Torsion Vibration Measurement and Analysis of Flue Gas Fan

Torsion Vibration Measurement and Analysis of Flue Gas Fan

Torsion vibration can influence the operability and technical life of drive systems such as fan-motors or automatic trains. Typically, torsion vibration is weakly coupled (in the XYZ direction) with axial vibration when the drive system is straight. It can be nearly impossible to detect torsion vibration from axial vibration measurement because of this weak coupling.

This section discusses various ways to detect the presence of torsion vibration and how to quantify torsion vibration when troubleshooting.

The phrase torsion vibration refers to either the vibratory response or the vibratory source.

  • Torsional vibration response
  • The source of torsional vibration is dynamic torque fluctuation. Dynamic torque or torsion can be found using several methods, but is commonly found by measuring the difference of the angle across a section with known torsion stiffness.

Some ways to measure torsion vibration are to use:

  • A torque measurement unit, where strain gauges are used to determine the torsion angle. This is combined with knowledge of the torsion stiffness to find the the dynamic torque, as seen in Figure 1. This can be done using two encoders, two generators, etc.
  • A rotary encoder placed at a free shaft end or fitted with a wheel pressed to the shaft to detect the variation in rotation vibration, as seen in Figure 2.
  • DIY encoder strips taped to the shaft, as seen in Figure 2. Such strips will always not quite match the joining section. However, it is possible to compensate for this error using postprocessing operations.
  • A torsion laser using reflextape, where the difference between two laser beams is used to to determine torsion vibration, as seen in Figure 3.

The above is only a small sample of methods. More ways to measure are outlined here and here.

There are also signals that are proportional to torsion vibration. For example, we can measure the AC current in a motor or generator with Rogowski coils and use this measurement to determine the presence of torsion vibration and compare its strength between operational cases. This can serve as a “poor man’s” torsion vibration measurement system.

We can also use a three-phase motor or generator connected to the electric phases L1, L2, and L3. In addition, there is a ground (N) and a shield. Depending on the drive system, the electric cable can be straight through or coaxial shielded.

The simplest way to install a Rogowski coil is to do so during the electric phase (L1, L2, or L3), as seen in Figure 5(a). However, you can also install the Rogowski coil around the shielded cable and measure the summed current (L1+L2+L3+shield+ground), as seen in Figure 5(b). The latter setup is simple, can be installed while in operation, and works because the sum of the states (L1+L2+L3 ), which for steady state conditions equals zero, cannot be zero when there is an imbalance in the system, such as that from torsion.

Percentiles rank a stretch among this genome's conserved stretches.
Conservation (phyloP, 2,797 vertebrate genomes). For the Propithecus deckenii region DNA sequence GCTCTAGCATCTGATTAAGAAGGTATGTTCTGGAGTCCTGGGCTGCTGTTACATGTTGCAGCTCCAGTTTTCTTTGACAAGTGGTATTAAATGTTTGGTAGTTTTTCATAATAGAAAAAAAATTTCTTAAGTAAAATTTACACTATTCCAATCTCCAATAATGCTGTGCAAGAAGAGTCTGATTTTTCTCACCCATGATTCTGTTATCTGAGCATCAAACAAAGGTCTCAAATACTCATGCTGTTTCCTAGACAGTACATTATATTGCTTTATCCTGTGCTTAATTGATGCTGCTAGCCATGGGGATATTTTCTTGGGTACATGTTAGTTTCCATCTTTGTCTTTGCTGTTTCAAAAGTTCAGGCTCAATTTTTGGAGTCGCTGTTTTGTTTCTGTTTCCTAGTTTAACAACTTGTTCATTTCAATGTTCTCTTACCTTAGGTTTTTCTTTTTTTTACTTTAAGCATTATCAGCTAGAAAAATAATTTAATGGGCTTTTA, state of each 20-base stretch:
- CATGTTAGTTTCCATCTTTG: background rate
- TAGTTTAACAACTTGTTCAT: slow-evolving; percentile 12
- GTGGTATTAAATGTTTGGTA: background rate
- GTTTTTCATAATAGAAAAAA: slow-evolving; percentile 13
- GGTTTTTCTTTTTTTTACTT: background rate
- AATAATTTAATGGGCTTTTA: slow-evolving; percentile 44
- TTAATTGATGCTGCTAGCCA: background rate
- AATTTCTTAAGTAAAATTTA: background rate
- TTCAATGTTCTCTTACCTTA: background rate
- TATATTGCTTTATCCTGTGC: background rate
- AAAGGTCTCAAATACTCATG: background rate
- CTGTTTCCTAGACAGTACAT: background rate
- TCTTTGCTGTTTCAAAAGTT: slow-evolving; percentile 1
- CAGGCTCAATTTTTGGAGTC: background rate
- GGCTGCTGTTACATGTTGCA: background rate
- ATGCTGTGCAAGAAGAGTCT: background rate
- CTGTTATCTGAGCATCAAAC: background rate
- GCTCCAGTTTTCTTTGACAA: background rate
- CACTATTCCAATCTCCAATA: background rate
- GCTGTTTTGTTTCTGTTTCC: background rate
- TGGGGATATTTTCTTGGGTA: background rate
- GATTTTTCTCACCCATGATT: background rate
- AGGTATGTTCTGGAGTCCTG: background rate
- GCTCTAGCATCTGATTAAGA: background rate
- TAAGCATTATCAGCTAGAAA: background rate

Figure 1. A & B) Torque measurement unit using strain gauges. Units like these can be calibrated, and are typical for permanent installations. For obvious reasons, they can be difficult to install while troubleshooting a machine. Also, a disadvantage is that this type of system usually relies on transfer of signals from the rotating shaft, though this is not necessary when encoders are used. Pictures from . C) Product example . (Click on picture to enlarge)

Figure 2. Use of one or more rotary encoder to detect torsion vibration. The encoder is placed at the free end. Note – in this example, the encoder is deliberately connected via a flexible shaft to cause a torsion resonance. A DIY encoder taped onto the rotating shaft can be used as well. Adjacent to the DIY encoder is also a small strip of reflex tape for use with a torsion laser. The use of DIY encoder strips and one or more TTL laser tacho switches allows both the AC and DC components of torque to be determined. Fixtures to keep the laser tacho aligned with the encoder strip are necessary for an accurate measurement. The errors in the encoder strip pattern can be compensated for by software. (Click on picture to enlarge)

Figure 3. Torsion laser (left) combined with optical tacho reference (right). The reflextape mounted to the drive shaft is seen as the shining band to the right of the torsion laser. The advantage of the laser is that it is easy to install—it can even be hand-held. The main disadvantages of the torsion laser are that it requires the shaft to be stopped in order for the reflex tape to be installed, and provides only the AC component of the torsion vibration, i.e. that the static torque cannot be determined from a measurement at two locations. (Click on picture to enlarge)

Figure 4. Use of Rogowski coils for the measurement of AC current. In this case, the coil was located around most of the power cables located between the Variable Speed Drive (VSD) and the Motor and therefore, detect the ‘Summed ‘(L1+L2+L3+ground) AC current. (Click on picture to enlarge)





Figure 5. Example measurement on a flue gas fan with variable speed drive and fitted with a flexible and stiff coupling A) Set up using two lasers. B) rotation vibration velocity. C) Dynamic torque. D) Summed (L1+L2+L3+ground) AC current measured with Rogowski coil. (Click on picture to enlarge)

(A) Amplitude-RPM-Frequency map

(B) Order FRFs from four different runs of the Flue Gas Fan

Figure 6. Speed up of flue gas fan with variable speed drive where an optical tacho serves as the reference. The presence of three critical speeds can be seen in the A) Amplitude-RPM-Frequency map and in B) the order FRFs. The critical speed at ~560 RPM is a torsion resonance, while the two other critical speeds are caused by backward rotating modes. (Click on picture to enlarge)